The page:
Etymology: From "Nosfera" at night and "poda" foot: wink to the film by Werner Herzog, Nosferatu, Phantom of the Night (1979), beautifully played by German actor Klaus Kinski in which we dedicate also the species .
Cousin of the 21st century: Desmodus rotundus, the common vampire bat.
Height: 50 feet high as there may be individuals from more than 1 meter high in the northern steppes
Distribution: open areas, dry plains Eurafrican and American.
Morphology: The wings have turned into walking legs: their arms are strong but fingers-which supported the membrane alaire- very reduits, except the thumb which bludgeon office. The back is straightened. The animal moves especially on its hind legs, sometimes relying on his front legs, a bit like the "knuckle walking" chimpanzees. The head is massive and particularly developed ears. The fleece, consisting of long, fine hair is carefully licked every morning because it retains the dew.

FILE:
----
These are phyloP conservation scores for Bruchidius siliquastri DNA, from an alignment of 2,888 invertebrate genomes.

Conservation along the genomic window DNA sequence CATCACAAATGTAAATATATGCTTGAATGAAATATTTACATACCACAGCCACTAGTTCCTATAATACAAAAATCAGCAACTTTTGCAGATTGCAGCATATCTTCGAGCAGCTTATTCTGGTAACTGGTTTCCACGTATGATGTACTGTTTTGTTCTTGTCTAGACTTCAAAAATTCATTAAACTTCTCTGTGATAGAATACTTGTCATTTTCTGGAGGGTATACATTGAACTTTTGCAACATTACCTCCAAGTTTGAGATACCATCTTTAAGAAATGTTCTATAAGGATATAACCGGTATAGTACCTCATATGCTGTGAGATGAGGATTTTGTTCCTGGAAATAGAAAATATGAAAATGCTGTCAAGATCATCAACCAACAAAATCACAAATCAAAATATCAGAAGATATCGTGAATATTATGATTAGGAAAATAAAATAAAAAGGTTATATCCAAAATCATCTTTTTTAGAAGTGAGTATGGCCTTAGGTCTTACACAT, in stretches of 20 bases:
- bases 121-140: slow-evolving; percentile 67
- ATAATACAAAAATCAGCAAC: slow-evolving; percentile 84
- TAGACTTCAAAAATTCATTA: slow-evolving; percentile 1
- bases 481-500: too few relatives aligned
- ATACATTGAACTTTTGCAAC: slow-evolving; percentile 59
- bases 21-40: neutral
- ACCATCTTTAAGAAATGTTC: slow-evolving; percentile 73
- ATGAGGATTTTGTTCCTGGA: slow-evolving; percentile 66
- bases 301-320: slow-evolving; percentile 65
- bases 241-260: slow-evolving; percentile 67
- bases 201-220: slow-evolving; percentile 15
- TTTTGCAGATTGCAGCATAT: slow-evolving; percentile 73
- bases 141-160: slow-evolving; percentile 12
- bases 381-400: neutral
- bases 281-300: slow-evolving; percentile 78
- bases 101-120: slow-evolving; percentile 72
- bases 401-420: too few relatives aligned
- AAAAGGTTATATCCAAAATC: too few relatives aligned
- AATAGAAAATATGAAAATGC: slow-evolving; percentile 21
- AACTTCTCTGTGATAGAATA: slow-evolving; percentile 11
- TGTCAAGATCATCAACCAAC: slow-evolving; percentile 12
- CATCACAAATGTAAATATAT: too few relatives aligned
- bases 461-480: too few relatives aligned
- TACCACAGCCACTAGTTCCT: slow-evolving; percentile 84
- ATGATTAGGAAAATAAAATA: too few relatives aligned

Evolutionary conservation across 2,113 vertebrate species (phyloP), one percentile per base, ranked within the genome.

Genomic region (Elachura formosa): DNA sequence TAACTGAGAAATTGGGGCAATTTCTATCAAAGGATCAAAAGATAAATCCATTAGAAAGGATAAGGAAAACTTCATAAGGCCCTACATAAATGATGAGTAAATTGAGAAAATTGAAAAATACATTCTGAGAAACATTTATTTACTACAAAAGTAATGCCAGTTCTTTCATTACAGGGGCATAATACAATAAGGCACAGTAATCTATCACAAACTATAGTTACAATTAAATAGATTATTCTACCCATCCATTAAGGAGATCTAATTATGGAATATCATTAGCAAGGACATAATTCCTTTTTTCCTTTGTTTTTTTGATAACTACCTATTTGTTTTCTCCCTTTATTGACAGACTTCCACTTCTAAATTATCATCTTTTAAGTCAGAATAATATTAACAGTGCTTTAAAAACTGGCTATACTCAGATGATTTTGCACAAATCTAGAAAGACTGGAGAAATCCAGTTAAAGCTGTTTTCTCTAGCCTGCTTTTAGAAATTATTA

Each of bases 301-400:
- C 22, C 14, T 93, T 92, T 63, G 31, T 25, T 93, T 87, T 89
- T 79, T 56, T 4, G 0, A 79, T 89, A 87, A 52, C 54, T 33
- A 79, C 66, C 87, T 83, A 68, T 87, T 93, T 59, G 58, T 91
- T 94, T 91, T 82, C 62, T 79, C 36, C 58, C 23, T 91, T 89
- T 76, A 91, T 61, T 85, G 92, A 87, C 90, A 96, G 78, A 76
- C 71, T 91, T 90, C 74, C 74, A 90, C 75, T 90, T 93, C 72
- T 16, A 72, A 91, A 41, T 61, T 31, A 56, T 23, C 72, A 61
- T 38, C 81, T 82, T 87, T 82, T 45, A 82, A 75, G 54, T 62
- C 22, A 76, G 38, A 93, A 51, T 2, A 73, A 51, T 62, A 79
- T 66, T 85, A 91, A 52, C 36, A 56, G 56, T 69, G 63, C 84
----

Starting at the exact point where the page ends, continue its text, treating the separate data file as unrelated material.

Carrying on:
Ecology and ethology: This bat has kept the blood-sucking regime of its cousin from the 21st century. Nomadic and solitary, it hunts at night in search of fresh blood. Every individual has an extensive exploration area. Prey is detected by the use of sound and using infrared sensors around the nose. Once identified, they are stunned to punch and drained of blood. It usually hunts Talpidornis but is able to hunt larger prey as well.